Once the individual has obtained a job, communication, perspective taking, and emotional regulation are the next critical skills needed for successful and effective social behaviors in the workplace. Targeting Social Thinking® skills prior to obtaining employment can facilitate increased success and confidence within the workplace from the outset of a work experience. If an individual can enter the workplace with a foundation of social communication skills, he or she is more likely to experience success with perspective taking and developing social relationships within the workplace. Aspects of communication that should be targeted in the curriculum include understanding of nonverbal and verbal aspects of communication, and working on the ability to “read between the lines” and decode the aspects of communication that are left unsaid. Furthermore, learning how to gauge the appropriate topics of conversation for the time and with whom one is communicating should also be targeted through the lens of Social Thinking® to facilitate improved socialization within the workplace environment. These aspects of social communication are often challenging for individuals with social learning needs, but are critical for being successful within the workplace. Perspective taking, recognition of social norms and social communication are interrelated aspects of social functioning within the workplace. Participating in a group targeting development of these skills is likely to establish a strong foundation before entering the workplace.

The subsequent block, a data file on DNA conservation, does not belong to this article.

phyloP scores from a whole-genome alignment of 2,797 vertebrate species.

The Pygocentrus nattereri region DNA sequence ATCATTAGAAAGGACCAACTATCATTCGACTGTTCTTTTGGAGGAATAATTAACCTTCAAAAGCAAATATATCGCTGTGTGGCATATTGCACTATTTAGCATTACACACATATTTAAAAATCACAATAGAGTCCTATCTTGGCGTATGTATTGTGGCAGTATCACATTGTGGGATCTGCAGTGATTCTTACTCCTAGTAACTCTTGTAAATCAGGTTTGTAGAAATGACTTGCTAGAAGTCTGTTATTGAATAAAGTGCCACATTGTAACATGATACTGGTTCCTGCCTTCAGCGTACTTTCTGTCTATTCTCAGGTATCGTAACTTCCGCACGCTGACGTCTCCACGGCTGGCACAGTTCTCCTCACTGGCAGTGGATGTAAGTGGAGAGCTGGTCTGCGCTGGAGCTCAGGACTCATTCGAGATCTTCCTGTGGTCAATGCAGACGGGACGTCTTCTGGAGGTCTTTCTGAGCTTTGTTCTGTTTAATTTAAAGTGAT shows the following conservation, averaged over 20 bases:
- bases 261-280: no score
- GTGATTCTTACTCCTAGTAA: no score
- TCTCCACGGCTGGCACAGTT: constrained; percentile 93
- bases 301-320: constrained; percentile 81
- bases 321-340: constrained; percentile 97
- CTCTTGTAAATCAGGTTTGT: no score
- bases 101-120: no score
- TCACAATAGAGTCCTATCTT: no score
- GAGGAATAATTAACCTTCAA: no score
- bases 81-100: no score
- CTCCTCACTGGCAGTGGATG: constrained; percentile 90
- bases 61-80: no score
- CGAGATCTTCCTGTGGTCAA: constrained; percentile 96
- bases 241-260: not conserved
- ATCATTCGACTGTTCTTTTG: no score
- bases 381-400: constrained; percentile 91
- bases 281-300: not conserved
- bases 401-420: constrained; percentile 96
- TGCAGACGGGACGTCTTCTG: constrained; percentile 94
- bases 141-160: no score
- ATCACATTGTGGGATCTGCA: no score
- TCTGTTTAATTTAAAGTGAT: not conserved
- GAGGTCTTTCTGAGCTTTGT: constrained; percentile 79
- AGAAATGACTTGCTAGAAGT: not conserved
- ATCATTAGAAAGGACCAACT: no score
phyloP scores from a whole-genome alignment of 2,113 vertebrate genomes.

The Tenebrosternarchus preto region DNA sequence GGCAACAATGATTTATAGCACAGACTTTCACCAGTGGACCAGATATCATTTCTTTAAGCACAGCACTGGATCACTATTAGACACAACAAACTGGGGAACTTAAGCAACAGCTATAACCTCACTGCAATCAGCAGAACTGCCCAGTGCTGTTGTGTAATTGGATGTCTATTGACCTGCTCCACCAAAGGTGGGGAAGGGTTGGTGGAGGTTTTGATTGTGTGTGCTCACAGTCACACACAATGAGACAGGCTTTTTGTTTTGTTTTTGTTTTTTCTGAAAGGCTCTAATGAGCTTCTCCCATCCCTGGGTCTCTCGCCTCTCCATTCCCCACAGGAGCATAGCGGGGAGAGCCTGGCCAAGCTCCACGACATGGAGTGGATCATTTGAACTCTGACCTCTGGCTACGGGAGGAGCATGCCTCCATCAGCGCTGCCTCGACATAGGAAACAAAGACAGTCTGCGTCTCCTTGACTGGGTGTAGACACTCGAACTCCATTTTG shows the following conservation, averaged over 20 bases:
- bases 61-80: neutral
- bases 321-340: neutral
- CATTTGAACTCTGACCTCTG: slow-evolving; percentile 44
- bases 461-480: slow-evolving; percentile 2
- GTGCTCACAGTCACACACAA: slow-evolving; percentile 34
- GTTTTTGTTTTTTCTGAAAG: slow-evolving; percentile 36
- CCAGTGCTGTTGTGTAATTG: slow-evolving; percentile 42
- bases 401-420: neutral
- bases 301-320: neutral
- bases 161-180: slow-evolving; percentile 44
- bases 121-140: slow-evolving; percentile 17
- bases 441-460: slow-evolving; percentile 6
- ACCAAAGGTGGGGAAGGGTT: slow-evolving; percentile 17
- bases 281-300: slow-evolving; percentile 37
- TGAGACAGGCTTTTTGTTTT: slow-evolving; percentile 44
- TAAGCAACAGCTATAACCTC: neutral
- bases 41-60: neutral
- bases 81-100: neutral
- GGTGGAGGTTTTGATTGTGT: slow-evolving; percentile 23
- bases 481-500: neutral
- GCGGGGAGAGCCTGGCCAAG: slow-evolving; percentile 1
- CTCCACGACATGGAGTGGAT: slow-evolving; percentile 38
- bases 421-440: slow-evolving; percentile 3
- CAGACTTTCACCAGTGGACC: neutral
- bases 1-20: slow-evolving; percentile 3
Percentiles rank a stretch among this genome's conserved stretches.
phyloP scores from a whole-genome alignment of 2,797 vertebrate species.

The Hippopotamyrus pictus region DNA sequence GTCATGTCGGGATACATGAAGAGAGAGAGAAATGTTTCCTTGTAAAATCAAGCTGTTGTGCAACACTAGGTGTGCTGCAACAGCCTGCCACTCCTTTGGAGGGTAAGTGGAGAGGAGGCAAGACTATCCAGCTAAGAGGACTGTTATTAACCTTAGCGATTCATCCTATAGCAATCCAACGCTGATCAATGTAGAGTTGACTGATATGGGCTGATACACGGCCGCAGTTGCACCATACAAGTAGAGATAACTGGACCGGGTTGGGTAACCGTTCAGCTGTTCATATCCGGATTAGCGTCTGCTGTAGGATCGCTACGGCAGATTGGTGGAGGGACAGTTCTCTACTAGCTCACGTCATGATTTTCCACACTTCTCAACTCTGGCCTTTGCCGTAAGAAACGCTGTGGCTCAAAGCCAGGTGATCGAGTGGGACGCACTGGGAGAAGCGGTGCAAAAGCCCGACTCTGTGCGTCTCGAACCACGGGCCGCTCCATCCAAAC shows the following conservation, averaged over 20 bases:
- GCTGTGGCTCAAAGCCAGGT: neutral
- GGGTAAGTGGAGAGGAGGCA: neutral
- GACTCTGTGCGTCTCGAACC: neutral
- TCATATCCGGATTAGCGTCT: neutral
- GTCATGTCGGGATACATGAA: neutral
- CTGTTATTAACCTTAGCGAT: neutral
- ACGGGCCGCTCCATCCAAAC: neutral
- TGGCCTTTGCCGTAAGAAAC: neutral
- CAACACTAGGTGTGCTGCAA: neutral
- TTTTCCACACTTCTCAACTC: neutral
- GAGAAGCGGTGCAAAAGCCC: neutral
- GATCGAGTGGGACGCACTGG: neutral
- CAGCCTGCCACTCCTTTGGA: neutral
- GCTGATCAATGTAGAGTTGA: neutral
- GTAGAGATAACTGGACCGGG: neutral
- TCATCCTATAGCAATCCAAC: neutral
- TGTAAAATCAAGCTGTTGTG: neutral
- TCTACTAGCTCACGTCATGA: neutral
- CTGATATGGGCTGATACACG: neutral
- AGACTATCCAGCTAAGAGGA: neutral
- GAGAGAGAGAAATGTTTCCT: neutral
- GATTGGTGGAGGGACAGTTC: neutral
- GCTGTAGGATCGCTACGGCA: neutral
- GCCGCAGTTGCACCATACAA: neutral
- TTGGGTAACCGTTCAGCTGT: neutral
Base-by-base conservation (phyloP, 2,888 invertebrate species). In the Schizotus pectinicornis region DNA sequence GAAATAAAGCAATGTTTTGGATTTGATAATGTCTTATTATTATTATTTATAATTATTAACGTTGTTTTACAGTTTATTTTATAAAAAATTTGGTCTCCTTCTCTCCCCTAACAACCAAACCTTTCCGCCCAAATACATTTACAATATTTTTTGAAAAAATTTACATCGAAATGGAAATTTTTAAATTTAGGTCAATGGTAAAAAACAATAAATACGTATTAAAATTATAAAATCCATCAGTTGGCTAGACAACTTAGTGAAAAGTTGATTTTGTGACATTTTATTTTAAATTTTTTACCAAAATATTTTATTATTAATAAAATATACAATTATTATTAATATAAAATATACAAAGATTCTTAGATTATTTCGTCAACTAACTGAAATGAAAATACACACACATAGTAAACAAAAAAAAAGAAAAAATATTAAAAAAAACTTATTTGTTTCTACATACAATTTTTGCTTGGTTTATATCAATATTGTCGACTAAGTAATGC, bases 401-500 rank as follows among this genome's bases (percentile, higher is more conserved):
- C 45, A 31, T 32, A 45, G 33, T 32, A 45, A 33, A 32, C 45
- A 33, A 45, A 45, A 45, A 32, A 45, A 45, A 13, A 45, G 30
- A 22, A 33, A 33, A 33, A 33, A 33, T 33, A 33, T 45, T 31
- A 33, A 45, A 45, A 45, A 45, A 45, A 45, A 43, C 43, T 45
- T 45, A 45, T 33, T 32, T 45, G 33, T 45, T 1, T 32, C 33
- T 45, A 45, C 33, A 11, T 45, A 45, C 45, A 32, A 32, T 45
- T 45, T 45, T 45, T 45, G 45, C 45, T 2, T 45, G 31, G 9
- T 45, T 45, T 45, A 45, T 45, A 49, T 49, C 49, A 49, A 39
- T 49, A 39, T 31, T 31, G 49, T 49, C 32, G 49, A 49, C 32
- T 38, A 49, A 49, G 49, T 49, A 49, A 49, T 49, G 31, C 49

Another domain which should be targeted in an effective curriculum to prepare individuals with social learning needs for the workplace is development of emotion regulation skills. Many individuals with AS or HFA experience difficulty managing their emotions in the moment; as such, many aspects of the workplace (i.e. a supervisor providing constructive feedback) have potential to result in a variety of emotional responses that may not always be appropriate for a work setting. Learning emotion regulation strategies and coping skills are needed areas of developing effective social behaviors for the workplace. Becoming aware of one’s own emotional states, the way one responds to constructive feedback, praise, and frustration is an important first step toward managing emotional responses in the work place. When emotions are not managed in the work environment in an effective manner, individuals are at risk for experiencing difficulty establishing positive social relationships in the workplace, disciplinary action, or even termination of employment making this skill set a necessary component of effective skill development.